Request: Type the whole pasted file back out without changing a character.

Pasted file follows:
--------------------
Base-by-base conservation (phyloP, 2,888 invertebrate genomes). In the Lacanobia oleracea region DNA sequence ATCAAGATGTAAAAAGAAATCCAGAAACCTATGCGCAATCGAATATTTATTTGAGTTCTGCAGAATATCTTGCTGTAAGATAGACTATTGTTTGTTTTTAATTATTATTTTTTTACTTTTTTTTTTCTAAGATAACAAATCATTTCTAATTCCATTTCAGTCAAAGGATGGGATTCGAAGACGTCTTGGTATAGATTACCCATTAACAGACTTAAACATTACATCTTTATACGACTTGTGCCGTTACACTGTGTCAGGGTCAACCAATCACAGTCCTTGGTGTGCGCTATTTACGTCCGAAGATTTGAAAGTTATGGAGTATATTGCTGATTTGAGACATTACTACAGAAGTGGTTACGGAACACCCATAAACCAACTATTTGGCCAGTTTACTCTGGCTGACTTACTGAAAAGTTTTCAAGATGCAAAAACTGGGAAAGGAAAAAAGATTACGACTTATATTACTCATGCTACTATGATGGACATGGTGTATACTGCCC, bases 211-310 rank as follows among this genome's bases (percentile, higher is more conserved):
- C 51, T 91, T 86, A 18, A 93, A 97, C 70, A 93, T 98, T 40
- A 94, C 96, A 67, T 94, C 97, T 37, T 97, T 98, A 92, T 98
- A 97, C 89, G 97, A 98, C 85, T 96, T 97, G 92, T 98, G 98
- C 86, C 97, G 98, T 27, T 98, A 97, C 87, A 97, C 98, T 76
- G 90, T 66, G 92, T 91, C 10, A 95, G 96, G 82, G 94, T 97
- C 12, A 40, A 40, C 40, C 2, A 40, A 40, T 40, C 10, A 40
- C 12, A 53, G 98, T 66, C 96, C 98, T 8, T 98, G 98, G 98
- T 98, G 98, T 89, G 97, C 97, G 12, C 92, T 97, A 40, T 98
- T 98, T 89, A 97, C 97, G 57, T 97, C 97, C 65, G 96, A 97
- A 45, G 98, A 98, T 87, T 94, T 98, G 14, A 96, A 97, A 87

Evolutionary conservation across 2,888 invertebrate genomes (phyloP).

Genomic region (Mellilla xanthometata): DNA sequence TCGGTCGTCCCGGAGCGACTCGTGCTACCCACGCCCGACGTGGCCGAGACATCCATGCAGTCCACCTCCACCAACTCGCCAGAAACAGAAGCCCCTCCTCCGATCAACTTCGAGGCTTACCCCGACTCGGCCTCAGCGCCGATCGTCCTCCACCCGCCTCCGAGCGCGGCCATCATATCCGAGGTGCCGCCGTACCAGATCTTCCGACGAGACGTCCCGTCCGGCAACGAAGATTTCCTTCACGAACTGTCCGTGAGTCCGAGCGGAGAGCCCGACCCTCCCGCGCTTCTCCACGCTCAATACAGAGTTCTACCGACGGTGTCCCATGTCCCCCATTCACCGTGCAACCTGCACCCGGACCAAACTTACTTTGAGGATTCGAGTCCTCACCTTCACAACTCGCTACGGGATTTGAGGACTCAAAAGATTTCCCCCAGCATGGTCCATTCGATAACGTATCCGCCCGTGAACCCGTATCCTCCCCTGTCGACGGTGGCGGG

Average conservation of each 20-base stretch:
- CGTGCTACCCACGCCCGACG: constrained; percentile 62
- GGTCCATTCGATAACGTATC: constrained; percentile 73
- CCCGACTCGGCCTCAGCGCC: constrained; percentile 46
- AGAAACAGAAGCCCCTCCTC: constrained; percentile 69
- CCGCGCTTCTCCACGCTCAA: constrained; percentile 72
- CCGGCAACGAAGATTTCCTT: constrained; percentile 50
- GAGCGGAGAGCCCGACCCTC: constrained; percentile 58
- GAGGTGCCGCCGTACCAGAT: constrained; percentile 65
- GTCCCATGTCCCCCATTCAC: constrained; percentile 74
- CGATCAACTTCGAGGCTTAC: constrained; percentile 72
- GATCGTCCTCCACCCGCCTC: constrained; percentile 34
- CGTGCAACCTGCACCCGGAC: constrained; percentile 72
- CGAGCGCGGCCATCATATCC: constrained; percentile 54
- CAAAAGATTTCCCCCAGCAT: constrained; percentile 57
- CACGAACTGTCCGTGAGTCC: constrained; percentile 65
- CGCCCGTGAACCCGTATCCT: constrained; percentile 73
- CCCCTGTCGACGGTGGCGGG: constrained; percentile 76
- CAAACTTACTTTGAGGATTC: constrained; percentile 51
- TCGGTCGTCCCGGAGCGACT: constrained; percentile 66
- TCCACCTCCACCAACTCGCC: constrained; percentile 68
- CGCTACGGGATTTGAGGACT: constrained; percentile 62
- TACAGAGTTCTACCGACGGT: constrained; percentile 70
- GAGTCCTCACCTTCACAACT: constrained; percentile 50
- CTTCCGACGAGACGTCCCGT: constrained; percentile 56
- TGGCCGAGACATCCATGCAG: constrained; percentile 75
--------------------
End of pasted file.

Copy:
Base-by-base conservation (phyloP, 2,888 invertebrate genomes). In the Lacanobia oleracea region DNA sequence ATCAAGATGTAAAAAGAAATCCAGAAACCTATGCGCAATCGAATATTTATTTGAGTTCTGCAGAATATCTTGCTGTAAGATAGACTATTGTTTGTTTTTAATTATTATTTTTTTACTTTTTTTTTTCTAAGATAACAAATCATTTCTAATTCCATTTCAGTCAAAGGATGGGATTCGAAGACGTCTTGGTATAGATTACCCATTAACAGACTTAAACATTACATCTTTATACGACTTGTGCCGTTACACTGTGTCAGGGTCAACCAATCACAGTCCTTGGTGTGCGCTATTTACGTCCGAAGATTTGAAAGTTATGGAGTATATTGCTGATTTGAGACATTACTACAGAAGTGGTTACGGAACACCCATAAACCAACTATTTGGCCAGTTTACTCTGGCTGACTTACTGAAAAGTTTTCAAGATGCAAAAACTGGGAAAGGAAAAAAGATTACGACTTATATTACTCATGCTACTATGATGGACATGGTGTATACTGCCC, bases 211-310 rank as follows among this genome's bases (percentile, higher is more conserved):
- C 51, T 91, T 86, A 18, A 93, A 97, C 70, A 93, T 98, T 40
- A 94, C 96, A 67, T 94, C 97, T 37, T 97, T 98, A 92, T 98
- A 97, C 89, G 97, A 98, C 85, T 96, T 97, G 92, T 98, G 98
- C 86, C 97, G 98, T 27, T 98, A 97, C 87, A 97, C 98, T 76
- G 90, T 66, G 92, T 91, C 10, A 95, G 96, G 82, G 94, T 97
- C 12, A 40, A 40, C 40, C 2, A 40, A 40, T 40, C 10, A 40
- C 12, A 53, G 98, T 66, C 96, C 98, T 8, T 98, G 98, G 98
- T 98, G 98, T 89, G 97, C 97, G 12, C 92, T 97, A 40, T 98
- T 98, T 89, A 97, C 97, G 57, T 97, C 97, C 65, G 96, A 97
- A 45, G 98, A 98, T 87, T 94, T 98, G 14, A 96, A 97, A 87

Evolutionary conservation across 2,888 invertebrate genomes (phyloP).

Genomic region (Mellilla xanthometata): DNA sequence TCGGTCGTCCCGGAGCGACTCGTGCTACCCACGCCCGACGTGGCCGAGACATCCATGCAGTCCACCTCCACCAACTCGCCAGAAACAGAAGCCCCTCCTCCGATCAACTTCGAGGCTTACCCCGACTCGGCCTCAGCGCCGATCGTCCTCCACCCGCCTCCGAGCGCGGCCATCATATCCGAGGTGCCGCCGTACCAGATCTTCCGACGAGACGTCCCGTCCGGCAACGAAGATTTCCTTCACGAACTGTCCGTGAGTCCGAGCGGAGAGCCCGACCCTCCCGCGCTTCTCCACGCTCAATACAGAGTTCTACCGACGGTGTCCCATGTCCCCCATTCACCGTGCAACCTGCACCCGGACCAAACTTACTTTGAGGATTCGAGTCCTCACCTTCACAACTCGCTACGGGATTTGAGGACTCAAAAGATTTCCCCCAGCATGGTCCATTCGATAACGTATCCGCCCGTGAACCCGTATCCTCCCCTGTCGACGGTGGCGGG

Average conservation of each 20-base stretch:
- CGTGCTACCCACGCCCGACG: constrained; percentile 62
- GGTCCATTCGATAACGTATC: constrained; percentile 73
- CCCGACTCGGCCTCAGCGCC: constrained; percentile 46
- AGAAACAGAAGCCCCTCCTC: constrained; percentile 69
- CCGCGCTTCTCCACGCTCAA: constrained; percentile 72
- CCGGCAACGAAGATTTCCTT: constrained; percentile 50
- GAGCGGAGAGCCCGACCCTC: constrained; percentile 58
- GAGGTGCCGCCGTACCAGAT: constrained; percentile 65
- GTCCCATGTCCCCCATTCAC: constrained; percentile 74
- CGATCAACTTCGAGGCTTAC: constrained; percentile 72
- GATCGTCCTCCACCCGCCTC: constrained; percentile 34
- CGTGCAACCTGCACCCGGAC: constrained; percentile 72
- CGAGCGCGGCCATCATATCC: constrained; percentile 54
- CAAAAGATTTCCCCCAGCAT: constrained; percentile 57
- CACGAACTGTCCGTGAGTCC: constrained; percentile 65
- CGCCCGTGAACCCGTATCCT: constrained; percentile 73
- CCCCTGTCGACGGTGGCGGG: constrained; percentile 76
- CAAACTTACTTTGAGGATTC: constrained; percentile 51
- TCGGTCGTCCCGGAGCGACT: constrained; percentile 66
- TCCACCTCCACCAACTCGCC: constrained; percentile 68
- CGCTACGGGATTTGAGGACT: constrained; percentile 62
- TACAGAGTTCTACCGACGGT: constrained; percentile 70
- GAGTCCTCACCTTCACAACT: constrained; percentile 50
- CTTCCGACGAGACGTCCCGT: constrained; percentile 56
- TGGCCGAGACATCCATGCAG: constrained; percentile 75